Importance of the Resource Database
How to Backup Resource Database
SQL Server does not allow you to take the backup of the Resource Database using Transact SQL code or by using SQL Server Management Studio. In order to take the backup of Resource Database you need to perform a file based or a disk based backup of the Mssqlsystemresource.mdf and Mssqlsystemresource.ldf files, by treating the files as if they were like any other binary files, instead of a database file. The important thing to be noticed is that SQL Server will allow Resource Database related MDF & LDF files to be copied even when SQL Server is running. When the SQL Server Service is running it will only allow the Resource Database related MDF and LDF files to be copied, however it will not allow you to copy any other databases MDF or LDF files.
How to Restore Resource Database
SQL Server does not allow you to restore Resource Database using Transact SQL code or by using SQL Server Management Studio. The only way to restore the Resource Database is to copy the Mssqlsystemresource.mdf and Mssqlsystemresource.ldf files to the respective folders. As part of the disaster recovery process it is very important for a DBA to document the location of Master and Resource databases. In a scenario when a DBA decides to rebuild the SQL Server 2005 or SQL Server 2008 instance, the DBA needs to manually copy the Resource Database to the respective folder locations prior to the restore of Master Database. If you don’t have the latest backup of Resource Database then you need to reapply all the subsequent updates before you can bring you environment back to what it was prior to disaster. So the best approach is to daily take backups of the system and user databases.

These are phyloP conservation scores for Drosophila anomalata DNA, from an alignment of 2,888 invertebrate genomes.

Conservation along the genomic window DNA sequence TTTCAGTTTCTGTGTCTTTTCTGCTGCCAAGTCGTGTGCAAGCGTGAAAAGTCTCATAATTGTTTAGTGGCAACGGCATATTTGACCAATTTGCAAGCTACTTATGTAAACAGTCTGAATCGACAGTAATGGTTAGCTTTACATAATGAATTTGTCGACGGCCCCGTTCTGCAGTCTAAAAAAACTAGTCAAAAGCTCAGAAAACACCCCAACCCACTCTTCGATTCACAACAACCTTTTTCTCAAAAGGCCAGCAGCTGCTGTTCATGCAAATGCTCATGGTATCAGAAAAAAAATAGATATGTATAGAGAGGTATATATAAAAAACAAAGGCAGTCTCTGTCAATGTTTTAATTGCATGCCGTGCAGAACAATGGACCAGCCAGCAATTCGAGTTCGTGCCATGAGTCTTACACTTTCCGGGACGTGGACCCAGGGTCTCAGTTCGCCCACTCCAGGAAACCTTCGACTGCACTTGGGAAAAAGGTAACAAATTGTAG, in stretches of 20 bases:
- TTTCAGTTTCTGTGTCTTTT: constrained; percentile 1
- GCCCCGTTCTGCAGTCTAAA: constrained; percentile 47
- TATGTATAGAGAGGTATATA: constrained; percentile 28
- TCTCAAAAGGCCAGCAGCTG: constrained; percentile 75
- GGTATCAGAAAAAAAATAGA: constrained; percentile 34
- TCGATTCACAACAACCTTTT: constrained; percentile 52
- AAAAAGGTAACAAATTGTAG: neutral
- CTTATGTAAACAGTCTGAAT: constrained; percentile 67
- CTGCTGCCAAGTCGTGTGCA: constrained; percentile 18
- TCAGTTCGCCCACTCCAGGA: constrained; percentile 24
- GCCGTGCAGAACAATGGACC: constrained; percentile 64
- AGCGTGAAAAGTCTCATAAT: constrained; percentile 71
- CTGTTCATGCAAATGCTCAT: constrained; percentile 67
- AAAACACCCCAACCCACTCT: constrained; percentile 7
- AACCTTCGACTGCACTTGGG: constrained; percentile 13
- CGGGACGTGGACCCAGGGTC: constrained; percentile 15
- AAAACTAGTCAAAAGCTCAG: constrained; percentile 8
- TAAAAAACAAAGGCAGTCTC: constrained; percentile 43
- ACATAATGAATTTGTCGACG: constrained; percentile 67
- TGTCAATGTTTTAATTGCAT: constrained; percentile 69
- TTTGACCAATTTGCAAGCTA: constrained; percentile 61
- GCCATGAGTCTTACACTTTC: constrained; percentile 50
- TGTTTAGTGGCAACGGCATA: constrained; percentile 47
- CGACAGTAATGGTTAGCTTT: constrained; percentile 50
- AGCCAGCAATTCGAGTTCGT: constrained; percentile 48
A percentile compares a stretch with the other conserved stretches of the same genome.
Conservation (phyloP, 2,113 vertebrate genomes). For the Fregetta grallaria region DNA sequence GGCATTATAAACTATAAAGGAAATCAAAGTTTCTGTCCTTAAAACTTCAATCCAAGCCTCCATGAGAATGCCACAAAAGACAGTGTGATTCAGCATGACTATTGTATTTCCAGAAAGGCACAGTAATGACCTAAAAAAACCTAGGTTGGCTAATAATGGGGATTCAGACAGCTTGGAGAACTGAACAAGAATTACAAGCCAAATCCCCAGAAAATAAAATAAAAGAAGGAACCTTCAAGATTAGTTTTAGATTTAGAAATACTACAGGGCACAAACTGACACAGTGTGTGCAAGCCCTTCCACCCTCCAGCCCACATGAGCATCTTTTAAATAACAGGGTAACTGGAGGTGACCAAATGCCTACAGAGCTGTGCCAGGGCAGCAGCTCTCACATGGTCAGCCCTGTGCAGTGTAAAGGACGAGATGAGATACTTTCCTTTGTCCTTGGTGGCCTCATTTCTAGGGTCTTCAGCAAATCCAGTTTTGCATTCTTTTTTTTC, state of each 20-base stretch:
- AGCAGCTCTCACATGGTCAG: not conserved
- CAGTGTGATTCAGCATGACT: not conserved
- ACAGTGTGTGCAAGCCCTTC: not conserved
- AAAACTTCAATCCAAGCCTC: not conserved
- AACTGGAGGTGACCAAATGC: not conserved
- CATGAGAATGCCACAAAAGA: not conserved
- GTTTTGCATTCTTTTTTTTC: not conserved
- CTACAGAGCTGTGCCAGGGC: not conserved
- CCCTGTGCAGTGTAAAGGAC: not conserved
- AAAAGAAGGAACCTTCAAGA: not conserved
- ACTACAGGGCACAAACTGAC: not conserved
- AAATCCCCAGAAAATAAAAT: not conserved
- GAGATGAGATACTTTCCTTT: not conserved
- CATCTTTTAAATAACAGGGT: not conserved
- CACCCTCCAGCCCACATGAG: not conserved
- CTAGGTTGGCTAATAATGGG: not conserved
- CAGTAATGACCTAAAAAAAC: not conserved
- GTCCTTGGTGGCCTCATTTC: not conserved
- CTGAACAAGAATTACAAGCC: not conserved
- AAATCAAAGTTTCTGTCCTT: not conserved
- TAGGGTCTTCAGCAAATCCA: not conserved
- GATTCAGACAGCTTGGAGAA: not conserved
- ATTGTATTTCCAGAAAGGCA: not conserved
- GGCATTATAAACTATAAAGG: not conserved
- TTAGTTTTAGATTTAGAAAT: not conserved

It’s very important for a DBA to include the Resource Database as part of the Disaster Recovery Document and they should ensure that Resource Database is part of daily back up plan along with other system and user databases.
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